146. Temple, in his travels through Upper Peru, or Bolivia, in going from Potosi to Oruro, says "I saw many Indian villages or dwellings in ruins, up even to the very tops of the mountains, attesting a former population where now all is desolate." He makes similar remarks in another place; but I cannot tell whether this desolation has been caused by a want of population, or by an altered condition of the land.

When at Lima, I conversed on these subjects146 with Mr. Gill, a civil engineer, who had seen much of the interior country. He told me that a conjecture of a change of climate had sometimes crossed his mind; but that he thought that the greater portion of land, now incapable of cultivation, but covered with Indian ruins, had been reduced to this state by the water-conduits, which the Indians formerly constructed on so wonderful a scale, having been injured by neglect and by subterranean movements. I may here mention that the Peruvians actually carried their irrigating streams in tunnels through hills of solid rock. Mr. Gill told me he had been employed professionally to examine one: he found the passage low, narrow, crooked, and not of uniform breadth, but of very considerable length. Is it not most wonderful that men should have attempted such operations, without the use of iron or gunpowder? Mr. Gill also mentioned to me a most interesting, and, as far as I am aware, quite unparalleled case, of a subterranean disturbance having changed the drainage of a country. Travelling from Casma to Huaraz (not very far distant from Lima), he found a plain covered with ruins and marks of ancient cultivation but now quite barren. Near it was the dry course of a considerable river, whence the water for irrigation had formerly been conducted. There was nothing in the appearance of the watercourse to indicate that the river had not flowed there a few years previously; in some parts, beds of sand and gravel were spread out; in others, the solid rock had been worn into a broad channel, which in one spot was about 40 yards in breadth and 8 feet deep. It is self-evident that a person following up the course of a stream will always ascend at a greater or less inclination: Mr. Gill, therefore, was much astonished, when walking up the bed of this ancient river, to find himself suddenly going down hill. He imagined that the downward slope had a fall of about 40 or 50 feet perpendicular. We here have unequivocal evidence that a ridge had been uplifted right across the old bed of a stream. From the moment the river-course was thus arched, the water must necessarily have been thrown back, and a new channel formed. From that moment, also, the neighbouring plain must have lost its fertilising stream, and become a desert.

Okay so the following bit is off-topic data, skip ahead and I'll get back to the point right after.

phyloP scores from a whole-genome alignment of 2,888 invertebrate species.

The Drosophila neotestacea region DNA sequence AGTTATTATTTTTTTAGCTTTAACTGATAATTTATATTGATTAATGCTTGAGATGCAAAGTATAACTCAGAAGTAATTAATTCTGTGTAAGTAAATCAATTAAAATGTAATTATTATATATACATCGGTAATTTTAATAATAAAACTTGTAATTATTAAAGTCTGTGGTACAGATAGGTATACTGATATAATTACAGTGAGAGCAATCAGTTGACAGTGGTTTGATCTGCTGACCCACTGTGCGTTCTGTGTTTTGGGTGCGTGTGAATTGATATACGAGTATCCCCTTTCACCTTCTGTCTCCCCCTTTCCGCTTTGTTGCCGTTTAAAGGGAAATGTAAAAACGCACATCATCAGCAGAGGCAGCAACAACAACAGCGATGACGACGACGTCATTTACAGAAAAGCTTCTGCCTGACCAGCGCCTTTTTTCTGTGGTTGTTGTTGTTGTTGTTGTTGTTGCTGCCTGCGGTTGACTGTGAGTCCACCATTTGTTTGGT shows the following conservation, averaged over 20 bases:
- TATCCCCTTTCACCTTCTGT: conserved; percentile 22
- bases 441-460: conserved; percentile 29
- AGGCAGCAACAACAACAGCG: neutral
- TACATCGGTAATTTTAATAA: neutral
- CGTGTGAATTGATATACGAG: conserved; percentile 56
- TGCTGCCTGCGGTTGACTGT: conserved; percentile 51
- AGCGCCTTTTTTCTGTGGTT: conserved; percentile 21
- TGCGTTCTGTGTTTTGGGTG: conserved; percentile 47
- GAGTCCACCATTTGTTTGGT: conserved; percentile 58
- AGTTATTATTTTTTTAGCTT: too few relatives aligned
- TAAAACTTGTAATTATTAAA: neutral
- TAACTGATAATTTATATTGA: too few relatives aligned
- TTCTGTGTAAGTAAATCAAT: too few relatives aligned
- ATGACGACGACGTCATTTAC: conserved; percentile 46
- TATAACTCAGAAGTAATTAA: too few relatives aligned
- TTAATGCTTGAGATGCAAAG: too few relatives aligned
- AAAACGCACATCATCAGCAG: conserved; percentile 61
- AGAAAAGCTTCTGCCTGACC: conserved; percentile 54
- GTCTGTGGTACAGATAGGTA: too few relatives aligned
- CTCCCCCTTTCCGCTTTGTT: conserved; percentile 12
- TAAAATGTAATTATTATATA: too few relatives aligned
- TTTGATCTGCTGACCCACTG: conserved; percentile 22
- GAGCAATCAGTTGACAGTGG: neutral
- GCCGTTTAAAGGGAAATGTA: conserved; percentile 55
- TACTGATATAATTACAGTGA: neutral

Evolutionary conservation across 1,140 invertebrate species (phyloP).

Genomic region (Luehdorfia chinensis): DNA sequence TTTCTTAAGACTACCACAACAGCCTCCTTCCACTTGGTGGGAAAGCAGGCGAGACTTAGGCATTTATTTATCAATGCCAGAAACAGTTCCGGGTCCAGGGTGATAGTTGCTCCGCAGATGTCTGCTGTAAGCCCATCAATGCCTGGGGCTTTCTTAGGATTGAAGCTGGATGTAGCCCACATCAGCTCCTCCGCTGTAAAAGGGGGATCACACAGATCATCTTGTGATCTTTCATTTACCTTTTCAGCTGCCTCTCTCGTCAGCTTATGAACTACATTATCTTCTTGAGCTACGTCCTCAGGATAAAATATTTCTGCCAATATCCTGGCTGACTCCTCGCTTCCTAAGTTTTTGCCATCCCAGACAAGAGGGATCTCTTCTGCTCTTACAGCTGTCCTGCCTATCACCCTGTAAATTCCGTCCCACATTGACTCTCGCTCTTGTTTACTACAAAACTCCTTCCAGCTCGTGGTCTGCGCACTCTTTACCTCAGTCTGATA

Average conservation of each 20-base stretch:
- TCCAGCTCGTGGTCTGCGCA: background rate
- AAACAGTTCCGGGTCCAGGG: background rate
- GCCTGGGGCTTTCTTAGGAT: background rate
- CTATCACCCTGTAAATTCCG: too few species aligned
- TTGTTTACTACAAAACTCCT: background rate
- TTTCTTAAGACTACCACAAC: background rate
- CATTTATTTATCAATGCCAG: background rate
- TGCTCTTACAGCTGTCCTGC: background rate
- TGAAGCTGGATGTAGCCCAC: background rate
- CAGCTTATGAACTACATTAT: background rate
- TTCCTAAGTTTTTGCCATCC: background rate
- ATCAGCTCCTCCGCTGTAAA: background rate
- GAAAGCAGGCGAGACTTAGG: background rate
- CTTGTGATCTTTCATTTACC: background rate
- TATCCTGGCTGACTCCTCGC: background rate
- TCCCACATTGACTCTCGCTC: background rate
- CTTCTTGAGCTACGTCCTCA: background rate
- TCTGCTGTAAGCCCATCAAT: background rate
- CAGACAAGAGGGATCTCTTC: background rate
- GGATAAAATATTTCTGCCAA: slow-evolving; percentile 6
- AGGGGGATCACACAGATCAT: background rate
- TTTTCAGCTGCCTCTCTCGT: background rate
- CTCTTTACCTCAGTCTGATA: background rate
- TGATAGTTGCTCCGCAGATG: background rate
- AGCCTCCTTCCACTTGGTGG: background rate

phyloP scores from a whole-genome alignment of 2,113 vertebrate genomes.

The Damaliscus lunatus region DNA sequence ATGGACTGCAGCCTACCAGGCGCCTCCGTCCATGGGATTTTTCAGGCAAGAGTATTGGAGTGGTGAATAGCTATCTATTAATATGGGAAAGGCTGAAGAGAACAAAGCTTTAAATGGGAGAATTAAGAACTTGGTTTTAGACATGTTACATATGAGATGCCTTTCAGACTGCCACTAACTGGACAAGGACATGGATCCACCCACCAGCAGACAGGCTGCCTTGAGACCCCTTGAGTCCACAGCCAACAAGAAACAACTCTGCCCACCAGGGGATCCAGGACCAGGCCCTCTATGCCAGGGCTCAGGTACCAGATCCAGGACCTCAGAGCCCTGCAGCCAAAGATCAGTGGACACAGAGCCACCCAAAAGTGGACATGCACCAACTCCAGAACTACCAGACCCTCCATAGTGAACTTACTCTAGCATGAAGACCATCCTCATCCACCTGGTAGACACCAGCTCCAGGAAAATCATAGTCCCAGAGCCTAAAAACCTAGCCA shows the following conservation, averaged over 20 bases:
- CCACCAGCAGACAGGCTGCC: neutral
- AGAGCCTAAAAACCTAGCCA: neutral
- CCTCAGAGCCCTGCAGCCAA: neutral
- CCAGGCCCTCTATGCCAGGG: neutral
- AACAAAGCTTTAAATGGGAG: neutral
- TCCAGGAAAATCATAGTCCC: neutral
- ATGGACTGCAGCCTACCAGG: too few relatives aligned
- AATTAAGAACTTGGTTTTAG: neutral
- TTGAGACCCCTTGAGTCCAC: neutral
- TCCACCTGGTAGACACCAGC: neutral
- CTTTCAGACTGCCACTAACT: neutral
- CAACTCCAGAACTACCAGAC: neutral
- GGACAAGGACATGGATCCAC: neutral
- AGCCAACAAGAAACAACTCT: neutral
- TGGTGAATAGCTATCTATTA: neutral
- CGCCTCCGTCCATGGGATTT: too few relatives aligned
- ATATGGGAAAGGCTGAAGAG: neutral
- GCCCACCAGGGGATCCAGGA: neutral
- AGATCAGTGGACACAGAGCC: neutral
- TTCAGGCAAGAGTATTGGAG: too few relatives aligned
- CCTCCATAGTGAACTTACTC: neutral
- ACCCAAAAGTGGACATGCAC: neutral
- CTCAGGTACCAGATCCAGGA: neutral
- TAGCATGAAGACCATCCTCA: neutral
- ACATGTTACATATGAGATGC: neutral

June 27th.—We set out early in the morning, and by mid-day reached the ravine of Paypote, where there is a tiny rill of water, with a little vegetation, and even a few algarroba trees, a kind of mimosa. From having firewood, a smelting-furnace had formerly been built here: we found a solitary man in charge of it, whose sole employment was hunting guanacos. At night it froze sharply; but having plenty of wood for our fire, we kept ourselves warm.

June 28th.—We continued gradually ascending, and the valley now changed into a ravine. During the day we saw several guanacos, and the track of the closely-allied species, the Vicuña: this latter animal is pre-eminently alpine in its habits; it seldom descends much below the limit of perpetual snow, and therefore haunts even a more lofty and sterile situation than the guanaco.